There is more going on in regards to the various compulsion loops, but this at least gives you a sense of what is happening. Burning Wheel rewards the lizard brain and the mathematicians brain.

  6. pcollier Said,

    Thank you for both your comments.

    Biscuitry: yes, the long-term loop is actually by far the most crucial if a game is ever to be considered as a truly worthwhile experience by the player. If players don’t feel they have sufficient returns from all the effort they’ve put in over the short and medium-term it’ll manifest as an empty experience coupled with a sense of remorse for the time they’ve wasted.

    Our long-term memory is very disdainful of any short-term gratification we may have felt, all that matters is how the experience has shaped you over time and if the game doesn’t reflect this, it’s toast.

    Jeremy: Thanks for pointing me in the direction of Burning Wheel. I wasn’t aware of it, but if it is as good as your analysis promises then I’ll definitely be taking a look. I’m always very impressed by game developers who manage to execute a great understanding of compulsion. It’s one thing for me to write about it, but quite another to be able to put it into practice well.

  7. Dr. L Said,

    There’s already a name for it. It’s not a, “compulsion loop”, it’s called a variable-ratio positive reinforcement schedule and is a basic of learning theory in human psychology. It also happens to be the strongest type of schedule to reinforce behavior. An example would be the loot system in MMOs. You engage in an activity (grinding/raiding) which results in special loot (reward) but the number of trials is never set (variable). At some point you will be rewarded, but you don’t know when.

    The level system is a fixed-ratio schedule. You do an activity X number of times and you are rewarded.

    It’s all really pretty simple.

  8. pcollier Said,

    Thanks for the information Dr L. I would have been surprised if this had not been in many a psychology text book to be honest. It’s quite another thing to be able to design for it well in a game design though. I think compulsion loop is catchier than ‘variable-ratio positive reinforcement schedule’ though ;-)

  9. Ocelot Said,

    Thank you for sharing – there is a related issue that may be interesting to examine. Having a definite end to the experience is key, I think. Games, by their very nature, are pursuits in a fake, mirrored reality. They cannot be ongoing or indefinite, because, over time they show themselves as being ultimately fake. Having a definite ending allows games to “close the long term compulsion loop” and provide an opportunity for the player to critically look back on and evaluate the game – to judge if it was worthwhile and if the experiences added to and enriched their “real world life.” Perhaps the game told a compelling story, offered an interesting challenge or touched on an important point.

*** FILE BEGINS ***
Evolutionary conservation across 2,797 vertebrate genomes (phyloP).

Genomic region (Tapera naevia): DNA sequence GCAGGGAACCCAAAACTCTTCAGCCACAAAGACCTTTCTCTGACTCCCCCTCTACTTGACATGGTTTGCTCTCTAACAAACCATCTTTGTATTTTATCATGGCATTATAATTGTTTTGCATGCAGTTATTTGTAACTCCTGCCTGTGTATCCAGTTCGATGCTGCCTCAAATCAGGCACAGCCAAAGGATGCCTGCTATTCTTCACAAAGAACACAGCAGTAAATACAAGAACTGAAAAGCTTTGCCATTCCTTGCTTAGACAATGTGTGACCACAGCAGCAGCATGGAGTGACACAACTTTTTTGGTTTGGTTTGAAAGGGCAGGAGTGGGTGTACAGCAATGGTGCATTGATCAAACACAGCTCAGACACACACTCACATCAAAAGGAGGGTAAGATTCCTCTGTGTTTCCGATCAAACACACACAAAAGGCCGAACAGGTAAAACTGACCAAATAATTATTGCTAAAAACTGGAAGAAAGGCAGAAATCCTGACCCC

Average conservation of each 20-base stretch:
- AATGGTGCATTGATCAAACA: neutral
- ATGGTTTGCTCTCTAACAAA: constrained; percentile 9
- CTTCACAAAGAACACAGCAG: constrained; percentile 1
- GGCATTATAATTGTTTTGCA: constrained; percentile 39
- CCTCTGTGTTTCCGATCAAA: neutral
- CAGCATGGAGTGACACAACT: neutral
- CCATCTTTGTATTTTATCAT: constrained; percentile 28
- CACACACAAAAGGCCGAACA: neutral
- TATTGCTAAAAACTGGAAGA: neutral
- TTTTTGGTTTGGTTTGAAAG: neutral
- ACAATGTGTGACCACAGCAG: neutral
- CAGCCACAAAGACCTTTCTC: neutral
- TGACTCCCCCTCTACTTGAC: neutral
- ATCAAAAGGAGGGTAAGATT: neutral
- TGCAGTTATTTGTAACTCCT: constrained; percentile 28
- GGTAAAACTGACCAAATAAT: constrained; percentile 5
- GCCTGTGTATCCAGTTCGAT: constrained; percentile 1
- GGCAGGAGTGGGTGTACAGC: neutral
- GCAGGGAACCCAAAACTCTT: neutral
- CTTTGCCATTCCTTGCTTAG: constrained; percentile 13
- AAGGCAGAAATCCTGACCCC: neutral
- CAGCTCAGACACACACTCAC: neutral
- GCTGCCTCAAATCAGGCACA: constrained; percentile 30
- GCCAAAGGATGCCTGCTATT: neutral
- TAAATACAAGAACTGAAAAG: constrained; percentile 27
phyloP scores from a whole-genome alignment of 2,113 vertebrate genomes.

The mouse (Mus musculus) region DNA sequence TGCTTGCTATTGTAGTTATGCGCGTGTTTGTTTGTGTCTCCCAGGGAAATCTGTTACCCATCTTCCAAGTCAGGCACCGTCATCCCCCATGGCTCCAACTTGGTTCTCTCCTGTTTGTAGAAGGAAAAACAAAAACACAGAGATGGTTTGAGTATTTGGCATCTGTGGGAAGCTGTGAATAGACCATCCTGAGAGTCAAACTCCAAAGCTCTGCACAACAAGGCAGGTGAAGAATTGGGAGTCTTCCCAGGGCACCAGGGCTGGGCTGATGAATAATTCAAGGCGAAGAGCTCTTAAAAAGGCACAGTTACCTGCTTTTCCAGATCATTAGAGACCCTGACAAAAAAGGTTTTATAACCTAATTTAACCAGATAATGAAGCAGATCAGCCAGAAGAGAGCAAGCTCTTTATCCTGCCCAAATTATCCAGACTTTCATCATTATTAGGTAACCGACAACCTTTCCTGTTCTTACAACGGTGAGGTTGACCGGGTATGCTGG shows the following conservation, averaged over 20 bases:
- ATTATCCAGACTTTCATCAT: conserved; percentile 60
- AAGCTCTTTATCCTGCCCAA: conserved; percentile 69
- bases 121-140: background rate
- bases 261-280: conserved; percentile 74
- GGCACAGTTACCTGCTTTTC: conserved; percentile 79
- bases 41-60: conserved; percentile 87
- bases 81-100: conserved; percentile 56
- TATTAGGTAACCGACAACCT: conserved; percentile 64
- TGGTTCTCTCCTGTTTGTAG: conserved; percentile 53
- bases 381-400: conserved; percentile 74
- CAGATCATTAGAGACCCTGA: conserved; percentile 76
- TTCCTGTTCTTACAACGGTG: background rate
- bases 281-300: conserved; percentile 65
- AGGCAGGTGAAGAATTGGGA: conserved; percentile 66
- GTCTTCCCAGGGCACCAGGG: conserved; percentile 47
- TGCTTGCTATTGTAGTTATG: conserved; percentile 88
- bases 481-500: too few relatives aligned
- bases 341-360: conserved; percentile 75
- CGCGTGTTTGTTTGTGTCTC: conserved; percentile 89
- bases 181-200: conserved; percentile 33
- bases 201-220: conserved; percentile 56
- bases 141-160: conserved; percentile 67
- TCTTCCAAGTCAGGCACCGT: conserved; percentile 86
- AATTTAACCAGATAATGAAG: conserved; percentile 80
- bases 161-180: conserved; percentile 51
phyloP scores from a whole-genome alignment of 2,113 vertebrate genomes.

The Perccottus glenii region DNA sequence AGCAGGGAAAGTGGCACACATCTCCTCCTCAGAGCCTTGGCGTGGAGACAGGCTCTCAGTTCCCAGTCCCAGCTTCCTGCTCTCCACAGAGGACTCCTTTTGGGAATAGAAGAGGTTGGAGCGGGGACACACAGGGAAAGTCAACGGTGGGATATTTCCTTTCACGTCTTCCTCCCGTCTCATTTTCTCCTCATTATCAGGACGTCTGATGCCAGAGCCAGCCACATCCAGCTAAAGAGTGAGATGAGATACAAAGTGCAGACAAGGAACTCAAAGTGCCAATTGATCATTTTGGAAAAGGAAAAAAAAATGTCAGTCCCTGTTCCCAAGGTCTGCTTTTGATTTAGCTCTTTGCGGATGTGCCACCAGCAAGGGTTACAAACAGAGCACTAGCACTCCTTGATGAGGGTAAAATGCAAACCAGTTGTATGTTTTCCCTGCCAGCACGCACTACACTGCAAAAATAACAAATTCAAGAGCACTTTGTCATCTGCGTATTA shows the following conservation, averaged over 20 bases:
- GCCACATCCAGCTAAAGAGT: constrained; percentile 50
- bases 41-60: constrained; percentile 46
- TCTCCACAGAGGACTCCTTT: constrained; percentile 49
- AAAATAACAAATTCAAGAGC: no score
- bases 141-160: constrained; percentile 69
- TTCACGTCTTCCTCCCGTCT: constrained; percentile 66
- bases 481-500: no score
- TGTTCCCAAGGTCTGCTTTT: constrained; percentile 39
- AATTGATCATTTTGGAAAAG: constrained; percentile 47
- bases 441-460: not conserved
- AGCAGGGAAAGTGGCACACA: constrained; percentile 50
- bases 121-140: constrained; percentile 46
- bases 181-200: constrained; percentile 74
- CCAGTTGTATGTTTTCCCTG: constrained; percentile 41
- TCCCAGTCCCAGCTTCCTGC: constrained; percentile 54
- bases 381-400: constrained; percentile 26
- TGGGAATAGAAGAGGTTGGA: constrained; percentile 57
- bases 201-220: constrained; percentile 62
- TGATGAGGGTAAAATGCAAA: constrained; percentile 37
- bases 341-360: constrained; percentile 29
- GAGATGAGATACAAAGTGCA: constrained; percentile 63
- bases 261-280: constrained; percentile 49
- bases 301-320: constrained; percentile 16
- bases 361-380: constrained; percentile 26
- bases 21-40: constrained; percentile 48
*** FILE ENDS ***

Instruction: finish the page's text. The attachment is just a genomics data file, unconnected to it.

It seems that in today’s world of game development, games are often driven by revenue generation models that seek to artificially extend the longevity of a game. Expansions, DLC and the very nature of MMORPGs seem to run dangerously close to extending the life of games beyond “the end.” As this happens, it causes players to look back on the experience and realize that, instead of adding to their life, the game has somehow crept in and taken more than it’s fair share. It’s outstayed it’s welcome. It’s turned into a mockery of reality, rather than a fictional experience with a definite end capable of closing the long term compulsion loop.

  10. pcollier Said,

    Ocelot I think you’ve made an incredibly valuable point. It truly can become a burden to never gain closure, even from a positive experience. You make the point very eloquently that true reflection can only derive from the experience coming to an end. The saying: “You don’t know what you’ve got till it’s gone” seems particularly apt.

    Regarding your further point regarding revenue generation models, again, well put. For me your most poignant point was about the game taking more than its fair share. It’s curious how blinkered we can be over the long-term. All of us are susceptible to thinking something is good for us for long periods of time and only discover its harmful aspects when a break is taken. Only then do we realise it has taken up too much of our lives and the returns have been diminishing for a while.

  11. Death_Bastard Said,

    Excellent article, thanks a lot for putting this up.

  12. pcollier Said,

    @Death_Bastard – very kind of you to say, thank you.

  13. mei Said,

    i think the same concept applies in movie making/script writing as well…how do you to an opening that’s interesting enough and then some suspense mid-way to draw people in further to sit for 2-hr long and finish the whole thing?

  14. pcollier Said,

    I’ve no doubt this is the case, compulsion loops are everywhere!